Thomas Jefferson Papers

From Thomas Jefferson to George Alexander Otis, 25 December 1820

Monticello Dec. 25. 20.


I have to thank you for the 2d vol of your translation of Botta which I recieved with your favor of the 5th on my return home after a long absence. I join mr Adams heartily in good wishes for the success of your labors, and hope they will bring you both profit & fame. you have certainly rendered a good service to your country; & when the superiority of the work over every other on the same subject shall be more known, I think it will be the common Manual of our revolutionary history. I have not been sensible of the Southern partiality imputed by mr Adams to the Author. the Southern states as well as Northern did zealously whatever the situation or circumstances of each or of their sister states required or permitted, and a relation of what they did is only justice. I disapprove, with mr Adams, of the factitious speeches which Botta has composed for R. H. Lee & John Dickinson, speeches which he and I know were never made by these gentlemen. they took a part indeed in that great debate, and I believe we may admit mr Dickenson to have been the prominent debater against the measure. but many acted abler parts than R. H. Lee, as particularly mr Adams himself did. mr Lee was considered as an Orator & eloquent, but not in that style which had much weight in such an assembly of men as that Congress was. frothy, flimsy, verbose, with a musical voice and chaste language, he was a good pioneer but not an efficient reasoner. this mr Adams can tell you as well as myself. with regard to Botta, I have understood that he has taken some occasion to apologize for these suppositious speeches by pleading the example of the antient historians. and we all know that their practice was to state the reasons for and against a measure in the form of speeches, & put them into the mouths of some eminent character of their selection who probably had never uttered a word of them. I think the modern practice better of saying it was argued on one side by A.B.C. & others, so and so, and on the other by D. E. F. & others, so and so; giving in this form the reasons for and against the measure. I do not recollect whether Botta has repeated the fault on other occasions. with respect to the speeches in the British parliament I have taken for granted that he copied or abridged them from the Parliamentary debates. Mr Adams’s criticism on Davila and Hume is just; that the former is an apology for Catharine of Medicis, and the latter of the Stuarts, to which might be added Robertson’s Mary, queen of Scots. and these odious partialities are much to be lamented: for otherwise they are three of the finest models of historical composition that have been produced since the days of Livy & Facitus.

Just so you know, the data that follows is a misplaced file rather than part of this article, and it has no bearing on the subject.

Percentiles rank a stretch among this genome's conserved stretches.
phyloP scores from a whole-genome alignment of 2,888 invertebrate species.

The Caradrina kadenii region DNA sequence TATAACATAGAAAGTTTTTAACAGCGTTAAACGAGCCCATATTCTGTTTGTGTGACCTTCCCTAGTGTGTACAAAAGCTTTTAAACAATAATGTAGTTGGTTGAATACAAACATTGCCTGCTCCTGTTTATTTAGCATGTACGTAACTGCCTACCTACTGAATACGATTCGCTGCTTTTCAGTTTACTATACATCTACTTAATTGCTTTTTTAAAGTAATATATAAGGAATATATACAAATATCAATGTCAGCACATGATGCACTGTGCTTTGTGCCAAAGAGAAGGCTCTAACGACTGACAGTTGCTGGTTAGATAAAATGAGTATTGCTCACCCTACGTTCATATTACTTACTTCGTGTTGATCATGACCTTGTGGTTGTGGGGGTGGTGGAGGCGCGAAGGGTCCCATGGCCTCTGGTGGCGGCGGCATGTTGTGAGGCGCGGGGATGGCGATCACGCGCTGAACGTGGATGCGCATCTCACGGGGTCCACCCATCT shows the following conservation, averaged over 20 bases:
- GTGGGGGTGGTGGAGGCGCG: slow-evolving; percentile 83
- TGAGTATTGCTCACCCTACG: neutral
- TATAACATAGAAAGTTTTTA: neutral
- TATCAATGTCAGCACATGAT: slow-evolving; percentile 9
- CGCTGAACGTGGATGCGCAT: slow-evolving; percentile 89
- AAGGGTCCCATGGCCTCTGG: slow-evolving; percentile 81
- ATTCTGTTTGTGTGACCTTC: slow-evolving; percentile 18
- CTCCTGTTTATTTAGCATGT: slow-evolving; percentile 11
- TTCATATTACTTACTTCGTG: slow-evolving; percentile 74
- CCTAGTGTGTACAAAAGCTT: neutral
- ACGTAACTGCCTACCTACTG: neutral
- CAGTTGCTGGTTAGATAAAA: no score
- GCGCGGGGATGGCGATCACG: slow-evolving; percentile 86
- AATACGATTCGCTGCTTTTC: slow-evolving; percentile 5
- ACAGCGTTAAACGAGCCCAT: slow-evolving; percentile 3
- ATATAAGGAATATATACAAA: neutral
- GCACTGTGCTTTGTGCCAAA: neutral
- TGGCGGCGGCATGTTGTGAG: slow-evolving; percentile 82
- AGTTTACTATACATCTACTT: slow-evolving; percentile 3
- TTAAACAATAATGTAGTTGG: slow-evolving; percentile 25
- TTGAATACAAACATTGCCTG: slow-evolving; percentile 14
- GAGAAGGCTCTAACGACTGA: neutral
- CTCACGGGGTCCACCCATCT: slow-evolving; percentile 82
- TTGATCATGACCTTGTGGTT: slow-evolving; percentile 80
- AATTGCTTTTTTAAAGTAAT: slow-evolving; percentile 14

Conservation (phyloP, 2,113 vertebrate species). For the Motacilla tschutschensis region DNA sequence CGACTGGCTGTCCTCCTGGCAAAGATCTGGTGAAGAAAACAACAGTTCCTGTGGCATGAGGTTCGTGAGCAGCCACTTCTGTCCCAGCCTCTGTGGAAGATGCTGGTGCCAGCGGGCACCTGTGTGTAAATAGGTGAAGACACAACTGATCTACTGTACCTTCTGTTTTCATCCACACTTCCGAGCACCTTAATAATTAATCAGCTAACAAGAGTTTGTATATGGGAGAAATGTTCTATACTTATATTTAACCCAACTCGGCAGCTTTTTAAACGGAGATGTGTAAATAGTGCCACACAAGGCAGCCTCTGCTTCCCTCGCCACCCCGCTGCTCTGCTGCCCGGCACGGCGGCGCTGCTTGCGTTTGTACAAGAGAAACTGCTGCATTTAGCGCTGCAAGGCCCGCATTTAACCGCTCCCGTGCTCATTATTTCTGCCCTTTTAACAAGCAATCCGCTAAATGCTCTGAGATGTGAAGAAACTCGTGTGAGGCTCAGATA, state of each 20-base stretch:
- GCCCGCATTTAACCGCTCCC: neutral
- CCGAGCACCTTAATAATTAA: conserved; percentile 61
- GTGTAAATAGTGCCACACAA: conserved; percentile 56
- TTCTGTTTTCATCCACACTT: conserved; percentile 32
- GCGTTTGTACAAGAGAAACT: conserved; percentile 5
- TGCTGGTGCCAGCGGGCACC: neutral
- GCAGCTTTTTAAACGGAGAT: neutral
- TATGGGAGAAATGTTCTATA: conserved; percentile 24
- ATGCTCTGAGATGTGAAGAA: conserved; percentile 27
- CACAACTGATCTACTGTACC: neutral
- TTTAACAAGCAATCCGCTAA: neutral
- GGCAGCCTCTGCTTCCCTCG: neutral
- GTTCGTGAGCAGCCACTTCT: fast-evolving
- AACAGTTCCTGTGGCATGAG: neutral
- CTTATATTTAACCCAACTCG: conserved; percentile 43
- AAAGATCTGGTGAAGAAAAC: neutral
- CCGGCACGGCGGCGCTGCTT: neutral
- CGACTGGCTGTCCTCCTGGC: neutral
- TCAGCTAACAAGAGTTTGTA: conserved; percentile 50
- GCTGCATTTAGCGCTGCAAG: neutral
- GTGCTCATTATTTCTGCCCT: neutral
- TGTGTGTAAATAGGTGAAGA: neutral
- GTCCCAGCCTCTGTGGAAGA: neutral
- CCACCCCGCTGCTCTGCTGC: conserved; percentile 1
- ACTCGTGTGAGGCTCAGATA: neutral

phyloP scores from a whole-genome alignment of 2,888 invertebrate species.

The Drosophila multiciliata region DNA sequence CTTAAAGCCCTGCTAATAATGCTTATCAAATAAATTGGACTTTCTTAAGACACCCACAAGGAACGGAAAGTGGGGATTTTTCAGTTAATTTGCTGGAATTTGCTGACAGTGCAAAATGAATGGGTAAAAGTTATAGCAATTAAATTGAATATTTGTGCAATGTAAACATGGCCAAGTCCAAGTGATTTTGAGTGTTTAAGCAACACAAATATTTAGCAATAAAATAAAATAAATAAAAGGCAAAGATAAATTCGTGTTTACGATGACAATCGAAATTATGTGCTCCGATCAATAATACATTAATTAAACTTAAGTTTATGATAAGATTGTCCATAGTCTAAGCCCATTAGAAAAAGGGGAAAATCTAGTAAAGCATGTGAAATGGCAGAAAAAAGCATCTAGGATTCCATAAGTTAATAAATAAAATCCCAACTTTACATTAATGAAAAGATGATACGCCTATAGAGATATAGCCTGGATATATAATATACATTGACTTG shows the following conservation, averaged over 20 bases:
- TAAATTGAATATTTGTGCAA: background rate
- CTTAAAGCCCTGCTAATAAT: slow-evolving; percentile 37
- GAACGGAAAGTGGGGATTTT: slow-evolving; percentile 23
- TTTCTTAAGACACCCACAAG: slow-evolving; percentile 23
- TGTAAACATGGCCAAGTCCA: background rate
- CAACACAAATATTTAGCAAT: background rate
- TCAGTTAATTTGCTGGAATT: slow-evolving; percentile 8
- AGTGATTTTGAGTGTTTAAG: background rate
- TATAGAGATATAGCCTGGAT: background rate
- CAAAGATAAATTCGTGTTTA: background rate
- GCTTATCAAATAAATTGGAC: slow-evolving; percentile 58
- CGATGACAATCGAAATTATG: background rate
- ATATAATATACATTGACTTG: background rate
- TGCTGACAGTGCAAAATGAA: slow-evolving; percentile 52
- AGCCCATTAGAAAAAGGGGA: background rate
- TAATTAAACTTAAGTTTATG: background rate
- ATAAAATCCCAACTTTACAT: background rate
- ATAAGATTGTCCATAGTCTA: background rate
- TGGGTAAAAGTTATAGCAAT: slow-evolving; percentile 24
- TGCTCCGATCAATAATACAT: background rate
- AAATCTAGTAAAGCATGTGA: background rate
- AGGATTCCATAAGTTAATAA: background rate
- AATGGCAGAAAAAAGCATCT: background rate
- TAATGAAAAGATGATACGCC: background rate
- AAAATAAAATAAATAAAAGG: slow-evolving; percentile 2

Wishing you a full remuneration, either by the profits of your work, or by the evidence it may have furnished the government of the degree in which they may avail the public of your services, I salute you with sentiments of esteem & respect.

Th: Jefferson

P.S. I have just dispatched your two volumes to mr Botta, to whom I am sure they will be a gratification.


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